53 domestic leagues send teams to the (men's) Champions League and Europa League. The better a league is, the more teams qualify and the later in the competition they enter. Both competitions are divided into three phases:
  • Qualification: Three qualification rounds, then a playoff round. Each round is home/away with the aggregate score of the two legs deciding who qualifies. In case of a tie, the away goals rule is implemented. If it is still a tie, it will proceed to the standard extra time game and penalty shootout.
  • Group Phase: Groups of 4 teams play double round robin. A win counts 3 points, a draw 1. In case of a tie, goal difference and head to head records are taken into account.
    • Champions League: 8 groups, 32 teams: title holder, top 12 champions, top 6 runners-up, top 3 thirds, 10 playoff round winners (5 champions, 5 others).
    • Europa League: 12 groups, 48 teams: 10 Champions League playoff losers, 38 Europa League playoff winners and/or winners or finalists of their respective nations' Cups.
  • Knockout Phase: Each round is home/away again, with the aggregate (total) goals scored as the basis for elimination. In the first round group winners are drawn against runners-up.
    • The 8 third-placed teams of the Champions League groups are added to the Europa League, with the better ones counted as winners, the others as runners-up. After this, the competitions are fully separate.
    • Teams from the same league cannot be drawn against each other until the quarter-finals.
  • Final: One game which is held at a predetermined location. This is to maintain a neutral atmosphere for the two teams. Seating is guaranteed equally for the fans of the two competing clubs in case that the club owning the stadium reaches the final.

The Women's Champions League has a somewhat different format from the men's tournament. The number of teams has varied from year to year; UEFA maintains a table determining the size of the qualifying round based on the total number of entrants.
  • Qualifying round: Consists of four-team groups. Each team plays a single round-robin within its group over a six-day period, with one of the participating teams (determined by seeding) hosting all matches. The winner of each group advance to the knockout phase; depending on the number of teams entered, one or more of the top group runners-up may also advance.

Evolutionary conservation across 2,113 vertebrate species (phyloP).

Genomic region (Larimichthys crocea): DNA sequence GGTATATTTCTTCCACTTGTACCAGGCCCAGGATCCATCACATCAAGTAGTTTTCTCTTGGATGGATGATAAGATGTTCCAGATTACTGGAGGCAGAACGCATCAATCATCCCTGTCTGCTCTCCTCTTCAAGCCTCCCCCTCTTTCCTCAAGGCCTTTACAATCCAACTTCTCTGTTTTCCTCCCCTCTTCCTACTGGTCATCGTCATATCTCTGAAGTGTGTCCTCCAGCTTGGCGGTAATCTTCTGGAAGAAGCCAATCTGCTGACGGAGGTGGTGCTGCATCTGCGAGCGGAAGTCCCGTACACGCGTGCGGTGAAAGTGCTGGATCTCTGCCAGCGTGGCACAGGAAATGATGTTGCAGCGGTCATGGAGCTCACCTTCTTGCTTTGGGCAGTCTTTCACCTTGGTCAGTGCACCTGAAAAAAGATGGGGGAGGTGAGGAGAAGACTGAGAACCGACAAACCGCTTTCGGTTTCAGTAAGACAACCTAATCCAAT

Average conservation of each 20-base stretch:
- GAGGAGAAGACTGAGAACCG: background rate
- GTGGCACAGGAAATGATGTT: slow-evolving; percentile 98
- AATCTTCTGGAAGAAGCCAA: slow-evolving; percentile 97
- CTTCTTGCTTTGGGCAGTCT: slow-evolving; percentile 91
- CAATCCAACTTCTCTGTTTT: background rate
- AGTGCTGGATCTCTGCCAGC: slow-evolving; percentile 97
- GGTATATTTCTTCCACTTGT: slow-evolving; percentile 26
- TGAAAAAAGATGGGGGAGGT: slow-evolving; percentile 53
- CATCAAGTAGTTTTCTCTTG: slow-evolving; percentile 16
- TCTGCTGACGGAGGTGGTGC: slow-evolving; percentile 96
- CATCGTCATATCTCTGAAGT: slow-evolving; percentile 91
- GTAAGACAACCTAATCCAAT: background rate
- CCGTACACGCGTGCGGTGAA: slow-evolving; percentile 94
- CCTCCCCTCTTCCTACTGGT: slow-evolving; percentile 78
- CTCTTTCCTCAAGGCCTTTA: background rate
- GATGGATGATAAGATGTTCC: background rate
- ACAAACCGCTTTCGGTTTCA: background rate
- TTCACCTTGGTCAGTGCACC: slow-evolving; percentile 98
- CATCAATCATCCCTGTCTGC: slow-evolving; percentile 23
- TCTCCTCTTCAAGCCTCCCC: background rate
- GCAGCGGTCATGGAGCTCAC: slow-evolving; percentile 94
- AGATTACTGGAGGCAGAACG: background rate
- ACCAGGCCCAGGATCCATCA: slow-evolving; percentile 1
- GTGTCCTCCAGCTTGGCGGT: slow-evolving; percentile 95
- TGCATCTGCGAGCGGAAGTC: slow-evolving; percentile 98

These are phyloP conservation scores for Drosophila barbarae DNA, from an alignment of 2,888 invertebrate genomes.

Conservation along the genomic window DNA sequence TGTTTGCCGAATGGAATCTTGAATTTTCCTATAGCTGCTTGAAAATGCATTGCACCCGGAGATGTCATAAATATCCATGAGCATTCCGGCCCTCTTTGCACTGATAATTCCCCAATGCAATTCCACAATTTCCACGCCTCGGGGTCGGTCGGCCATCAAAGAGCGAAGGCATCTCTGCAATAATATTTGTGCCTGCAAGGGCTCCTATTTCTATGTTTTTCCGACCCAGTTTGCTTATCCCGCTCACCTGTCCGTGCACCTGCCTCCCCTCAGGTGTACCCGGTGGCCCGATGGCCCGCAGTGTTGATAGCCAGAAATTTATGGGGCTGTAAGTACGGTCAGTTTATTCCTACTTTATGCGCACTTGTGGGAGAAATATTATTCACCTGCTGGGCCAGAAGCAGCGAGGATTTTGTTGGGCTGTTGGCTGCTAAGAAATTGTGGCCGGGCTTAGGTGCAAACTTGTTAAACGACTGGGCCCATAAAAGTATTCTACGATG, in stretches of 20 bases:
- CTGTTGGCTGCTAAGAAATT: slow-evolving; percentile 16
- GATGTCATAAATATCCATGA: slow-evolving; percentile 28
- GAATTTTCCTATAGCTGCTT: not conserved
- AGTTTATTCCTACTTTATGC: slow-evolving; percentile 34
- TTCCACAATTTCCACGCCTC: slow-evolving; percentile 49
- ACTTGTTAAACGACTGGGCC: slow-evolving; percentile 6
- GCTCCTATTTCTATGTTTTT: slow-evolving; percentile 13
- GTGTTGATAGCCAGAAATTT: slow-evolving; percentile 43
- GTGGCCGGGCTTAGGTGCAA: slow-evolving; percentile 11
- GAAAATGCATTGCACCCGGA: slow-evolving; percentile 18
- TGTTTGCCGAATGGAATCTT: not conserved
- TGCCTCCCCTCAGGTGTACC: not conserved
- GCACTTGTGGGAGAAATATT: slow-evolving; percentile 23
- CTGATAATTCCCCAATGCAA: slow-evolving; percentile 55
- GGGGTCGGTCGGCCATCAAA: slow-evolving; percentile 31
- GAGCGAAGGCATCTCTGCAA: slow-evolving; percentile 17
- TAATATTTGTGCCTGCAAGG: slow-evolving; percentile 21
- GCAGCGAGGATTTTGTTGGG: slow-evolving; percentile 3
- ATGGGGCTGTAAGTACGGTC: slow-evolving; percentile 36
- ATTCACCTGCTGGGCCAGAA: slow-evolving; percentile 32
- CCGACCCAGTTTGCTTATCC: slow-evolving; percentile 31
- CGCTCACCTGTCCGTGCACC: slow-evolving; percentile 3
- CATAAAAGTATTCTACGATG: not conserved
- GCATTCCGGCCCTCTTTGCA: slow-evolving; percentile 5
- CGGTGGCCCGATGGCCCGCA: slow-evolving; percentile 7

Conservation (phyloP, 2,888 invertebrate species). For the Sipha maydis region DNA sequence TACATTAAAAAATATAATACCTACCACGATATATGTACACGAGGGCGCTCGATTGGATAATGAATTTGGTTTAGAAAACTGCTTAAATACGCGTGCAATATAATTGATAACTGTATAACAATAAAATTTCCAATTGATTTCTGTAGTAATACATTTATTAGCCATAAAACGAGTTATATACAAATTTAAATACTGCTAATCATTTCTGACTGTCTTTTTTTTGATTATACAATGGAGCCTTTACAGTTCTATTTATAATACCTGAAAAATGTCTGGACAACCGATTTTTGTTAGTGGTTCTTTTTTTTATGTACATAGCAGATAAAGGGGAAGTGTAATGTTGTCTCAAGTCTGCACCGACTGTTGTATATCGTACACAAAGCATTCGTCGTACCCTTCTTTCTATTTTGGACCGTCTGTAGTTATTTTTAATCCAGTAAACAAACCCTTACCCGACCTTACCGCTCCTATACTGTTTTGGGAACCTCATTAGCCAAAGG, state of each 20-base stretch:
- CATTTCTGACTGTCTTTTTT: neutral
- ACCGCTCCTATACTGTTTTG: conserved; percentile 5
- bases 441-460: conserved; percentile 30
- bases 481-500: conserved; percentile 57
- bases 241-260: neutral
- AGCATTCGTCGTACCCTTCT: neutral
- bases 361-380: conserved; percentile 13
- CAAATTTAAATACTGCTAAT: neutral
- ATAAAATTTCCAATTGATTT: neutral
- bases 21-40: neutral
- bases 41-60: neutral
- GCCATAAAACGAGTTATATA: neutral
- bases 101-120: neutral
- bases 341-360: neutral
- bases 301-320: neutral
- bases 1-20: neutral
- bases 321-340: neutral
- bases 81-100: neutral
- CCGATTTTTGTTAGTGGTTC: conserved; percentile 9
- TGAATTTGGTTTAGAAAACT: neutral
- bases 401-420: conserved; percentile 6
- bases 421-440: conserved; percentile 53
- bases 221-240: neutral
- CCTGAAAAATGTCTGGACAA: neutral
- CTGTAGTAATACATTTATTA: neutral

• Knockout Phase: All survivors of the Qualifying Round are joined by a sufficient number of teams from higher-ranked leagues to form a 32-team bracket. All matches from this point on, except the final, are two-legged home/away ties.
    • In the rounds of 32 and 16, half of the teams are seeded, specifically those with the highest UEFA rankings. The titleholder automatically receives a seed regardless of its UEFA ranking in the round of 32, and also in the round of 16 if it advances. Seeded teams are drawn against unseeded teams, with the seeds hosting the second leg. Teams from the same league can't be drawn together until the quarterfinals.
    • The quarterfinals and semifinals are not seeded.
  • Final: One game which is held at a predetermined location, under the same conditions as noted above for the men's final.

Some major European footballing nations in detail:

Portugal play in red shirt, white shorts and green socks and have been a frustrating side to support: brilliant at times and with some hugely talented players but never ''quite'' able to parlay this into a trophy win. The closest they got to this was when they hosted Euro 2004, but surprisingly enough, they lost to Greece in the final. Finally, in 2016 they surprised everyone by winning their first international trophy, defeating the host France in Euro 2016 Final, and they did it without Cristiano Ronaldo, injured after 20 minutes. Portugal was not considered the favourite by bookmakers, but managed to advance in the knockout phase as a third-place team, and reached the final by winning just one match in regular time (the semifinal against Wales).